Access is Everything: How an Online Tool Can Make People Healthier
As a future physician, I had hoped that providing medical care alone would lead to healthy patients. However, recent studies indicate that clinical care accounts for less than 20% of a person’s overall health. Most of a person’s health is actually determined by social factors including income, education, psychosocial support, diet, exercise, housing, etc. Disparities in these social drivers lead to vast disparities in health outcomes. So how should healthcare professionals and community members respond?
Many programs and resources at the local, state, and federal levels address these varied determinants of health, and each of us has a valuable opportunity to educate ourselves and connect individuals to these programs. As a North Carolina Schweitzer Fellow working in Durham, I came to understand how the NCCARE360 platform makes learning about resources and referring individuals much easier. This statewide online platform provides a database of community agencies, searchable by services provided, and a system through which to make referrals and follow-up on referral outcomes.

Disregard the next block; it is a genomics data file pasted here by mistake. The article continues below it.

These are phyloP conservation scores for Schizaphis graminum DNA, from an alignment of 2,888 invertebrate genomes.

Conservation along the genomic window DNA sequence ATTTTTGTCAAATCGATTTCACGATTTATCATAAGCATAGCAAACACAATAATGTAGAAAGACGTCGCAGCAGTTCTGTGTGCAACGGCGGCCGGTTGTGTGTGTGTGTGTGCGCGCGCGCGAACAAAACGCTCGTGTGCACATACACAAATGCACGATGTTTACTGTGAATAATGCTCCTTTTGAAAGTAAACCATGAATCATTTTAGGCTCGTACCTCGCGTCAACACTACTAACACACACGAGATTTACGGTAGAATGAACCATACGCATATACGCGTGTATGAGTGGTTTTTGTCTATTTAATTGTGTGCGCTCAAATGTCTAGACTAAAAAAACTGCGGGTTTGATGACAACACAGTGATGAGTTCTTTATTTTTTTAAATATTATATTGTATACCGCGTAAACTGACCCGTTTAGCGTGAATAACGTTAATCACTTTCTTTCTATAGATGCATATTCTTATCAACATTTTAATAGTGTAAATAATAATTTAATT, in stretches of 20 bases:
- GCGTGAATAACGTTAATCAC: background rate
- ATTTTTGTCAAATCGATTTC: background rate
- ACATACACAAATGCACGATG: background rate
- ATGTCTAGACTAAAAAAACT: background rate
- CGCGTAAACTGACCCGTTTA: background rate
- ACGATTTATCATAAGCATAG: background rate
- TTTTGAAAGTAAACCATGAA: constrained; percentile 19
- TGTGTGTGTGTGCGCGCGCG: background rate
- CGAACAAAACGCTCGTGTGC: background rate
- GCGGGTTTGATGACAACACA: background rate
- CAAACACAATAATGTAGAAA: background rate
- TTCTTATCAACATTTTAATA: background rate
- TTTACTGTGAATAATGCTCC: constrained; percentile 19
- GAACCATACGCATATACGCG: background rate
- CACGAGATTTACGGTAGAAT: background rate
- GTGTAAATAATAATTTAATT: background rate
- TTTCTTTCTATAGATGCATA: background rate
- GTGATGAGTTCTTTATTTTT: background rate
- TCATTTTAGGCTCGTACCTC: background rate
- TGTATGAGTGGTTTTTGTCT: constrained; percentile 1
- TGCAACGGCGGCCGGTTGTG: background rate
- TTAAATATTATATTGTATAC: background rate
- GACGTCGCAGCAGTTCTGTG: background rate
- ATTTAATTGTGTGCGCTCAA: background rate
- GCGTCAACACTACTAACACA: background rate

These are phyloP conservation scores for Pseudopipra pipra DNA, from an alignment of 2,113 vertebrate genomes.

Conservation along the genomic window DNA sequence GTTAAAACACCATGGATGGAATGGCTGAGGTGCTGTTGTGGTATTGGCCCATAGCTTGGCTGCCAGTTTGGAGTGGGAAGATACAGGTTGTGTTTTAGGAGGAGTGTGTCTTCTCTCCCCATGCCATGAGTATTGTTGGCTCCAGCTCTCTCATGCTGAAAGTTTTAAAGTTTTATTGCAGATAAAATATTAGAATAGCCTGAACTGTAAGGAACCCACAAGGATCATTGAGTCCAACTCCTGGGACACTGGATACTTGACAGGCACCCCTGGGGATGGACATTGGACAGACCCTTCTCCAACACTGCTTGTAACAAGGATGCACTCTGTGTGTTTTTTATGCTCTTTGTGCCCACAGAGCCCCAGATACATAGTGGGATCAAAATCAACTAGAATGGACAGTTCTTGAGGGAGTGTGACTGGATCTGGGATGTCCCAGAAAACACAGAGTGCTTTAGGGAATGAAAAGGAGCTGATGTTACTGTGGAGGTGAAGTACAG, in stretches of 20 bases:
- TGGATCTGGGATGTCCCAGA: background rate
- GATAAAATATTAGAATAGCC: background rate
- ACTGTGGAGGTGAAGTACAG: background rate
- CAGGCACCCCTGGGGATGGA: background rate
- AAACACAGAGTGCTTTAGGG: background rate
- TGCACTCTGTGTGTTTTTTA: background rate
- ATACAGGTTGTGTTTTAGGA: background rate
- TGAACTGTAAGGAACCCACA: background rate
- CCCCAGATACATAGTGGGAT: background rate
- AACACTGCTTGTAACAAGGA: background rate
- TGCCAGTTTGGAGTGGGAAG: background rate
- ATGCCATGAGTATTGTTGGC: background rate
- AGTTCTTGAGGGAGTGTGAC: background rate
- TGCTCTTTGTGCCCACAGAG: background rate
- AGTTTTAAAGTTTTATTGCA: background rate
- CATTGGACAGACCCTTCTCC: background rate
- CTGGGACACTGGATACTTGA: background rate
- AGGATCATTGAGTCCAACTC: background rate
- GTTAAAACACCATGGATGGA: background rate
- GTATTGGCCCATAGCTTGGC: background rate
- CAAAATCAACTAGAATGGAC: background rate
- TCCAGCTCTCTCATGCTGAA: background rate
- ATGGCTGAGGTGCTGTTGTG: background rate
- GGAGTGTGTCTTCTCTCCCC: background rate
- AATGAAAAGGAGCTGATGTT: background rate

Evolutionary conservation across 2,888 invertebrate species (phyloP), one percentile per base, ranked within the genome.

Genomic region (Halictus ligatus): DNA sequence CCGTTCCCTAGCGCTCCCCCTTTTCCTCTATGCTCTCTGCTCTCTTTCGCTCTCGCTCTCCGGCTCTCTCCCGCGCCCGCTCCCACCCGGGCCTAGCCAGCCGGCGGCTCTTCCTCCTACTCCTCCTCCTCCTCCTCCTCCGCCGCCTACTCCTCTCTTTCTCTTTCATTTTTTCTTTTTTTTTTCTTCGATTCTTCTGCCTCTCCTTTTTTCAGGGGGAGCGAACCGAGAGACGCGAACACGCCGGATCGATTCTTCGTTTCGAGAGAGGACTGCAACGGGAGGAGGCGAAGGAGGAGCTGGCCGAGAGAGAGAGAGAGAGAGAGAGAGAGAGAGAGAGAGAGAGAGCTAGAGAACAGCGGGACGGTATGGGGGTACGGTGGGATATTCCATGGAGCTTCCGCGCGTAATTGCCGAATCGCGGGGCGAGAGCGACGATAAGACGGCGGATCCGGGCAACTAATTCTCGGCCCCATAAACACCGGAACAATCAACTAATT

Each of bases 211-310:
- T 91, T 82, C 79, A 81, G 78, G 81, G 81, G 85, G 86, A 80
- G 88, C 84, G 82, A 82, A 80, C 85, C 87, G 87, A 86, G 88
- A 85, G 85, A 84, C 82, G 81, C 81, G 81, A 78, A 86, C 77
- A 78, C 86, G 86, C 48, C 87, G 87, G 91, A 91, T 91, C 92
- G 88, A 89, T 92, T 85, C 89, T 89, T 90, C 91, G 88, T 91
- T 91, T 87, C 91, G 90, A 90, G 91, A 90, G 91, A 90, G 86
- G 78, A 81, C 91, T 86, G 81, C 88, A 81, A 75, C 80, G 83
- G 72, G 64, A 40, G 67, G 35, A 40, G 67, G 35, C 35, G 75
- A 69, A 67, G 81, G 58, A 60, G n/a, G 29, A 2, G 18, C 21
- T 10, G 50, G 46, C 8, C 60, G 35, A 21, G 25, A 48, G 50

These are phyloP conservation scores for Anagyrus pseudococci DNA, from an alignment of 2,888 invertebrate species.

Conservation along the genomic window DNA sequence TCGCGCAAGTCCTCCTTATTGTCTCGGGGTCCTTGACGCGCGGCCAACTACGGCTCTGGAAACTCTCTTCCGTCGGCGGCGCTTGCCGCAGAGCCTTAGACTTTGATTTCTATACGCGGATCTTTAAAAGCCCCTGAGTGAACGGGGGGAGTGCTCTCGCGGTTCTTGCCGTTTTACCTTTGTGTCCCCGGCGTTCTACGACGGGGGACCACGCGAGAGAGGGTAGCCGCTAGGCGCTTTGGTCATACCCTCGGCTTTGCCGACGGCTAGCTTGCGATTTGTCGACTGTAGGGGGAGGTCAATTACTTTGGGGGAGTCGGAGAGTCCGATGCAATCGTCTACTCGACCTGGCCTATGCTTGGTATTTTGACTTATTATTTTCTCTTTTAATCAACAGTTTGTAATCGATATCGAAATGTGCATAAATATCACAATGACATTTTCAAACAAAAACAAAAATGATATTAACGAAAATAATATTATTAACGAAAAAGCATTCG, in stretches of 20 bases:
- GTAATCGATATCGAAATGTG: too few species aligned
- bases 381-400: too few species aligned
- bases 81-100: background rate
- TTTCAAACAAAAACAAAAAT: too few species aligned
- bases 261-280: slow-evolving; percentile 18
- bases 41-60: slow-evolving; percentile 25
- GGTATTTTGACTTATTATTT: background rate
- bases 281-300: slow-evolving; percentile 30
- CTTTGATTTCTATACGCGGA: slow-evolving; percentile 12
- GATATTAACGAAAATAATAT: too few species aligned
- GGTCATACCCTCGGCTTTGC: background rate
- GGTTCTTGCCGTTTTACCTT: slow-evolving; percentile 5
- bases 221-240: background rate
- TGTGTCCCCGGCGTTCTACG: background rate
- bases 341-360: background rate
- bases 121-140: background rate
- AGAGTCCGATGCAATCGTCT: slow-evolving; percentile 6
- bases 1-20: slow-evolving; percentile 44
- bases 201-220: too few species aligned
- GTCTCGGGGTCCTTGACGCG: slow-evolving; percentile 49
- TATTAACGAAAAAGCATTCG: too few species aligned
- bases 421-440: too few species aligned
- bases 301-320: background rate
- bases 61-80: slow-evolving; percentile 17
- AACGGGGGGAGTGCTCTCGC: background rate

This platform was extremely helpful in my role as a fellow, working in partnership with the Duke Benefits Enrollment Center and End Hunger Durham to help provide social support and community resource connection to older adults in Durham. The program mission is to build relationships with participants, discuss their social drivers of health, and provide referrals to address their needs. Through community partnership, we helped older adults enroll in services such as SNAP benefits to afford healthier food and cost defrayal programs to access their prescription medications. We also helped homebound individuals get the COVID-19 vaccine, arranged emergency food deliveries, and lessened social isolation through weekly wellness calls. It has been a privilege and an eye-opening experience to learn about the many resources in our community and the talented, dedicated people who make them possible.
In some cases, these resources are underutilized. We can all contribute by learning about the organizations offering services, supporting their work, and referring individuals that can benefit from their resources. Duke Health providers can access NCCARE360 through the electronic medical record system and directly refer patients, as many providers are already doing. For organizations and individuals not on the platform, the wide array of resources can be searched through the online directory or accessed by calling 2–1–1. This presents a valuable opportunity for those inside and outside the healthcare system to help address social drivers of health. Through this work, we can all contribute to creating a healthier community.
Kathryn Benson is a student at Duke University School of Medicine and was a 2021–22 North Carolina Albert Schweitzer Fellow.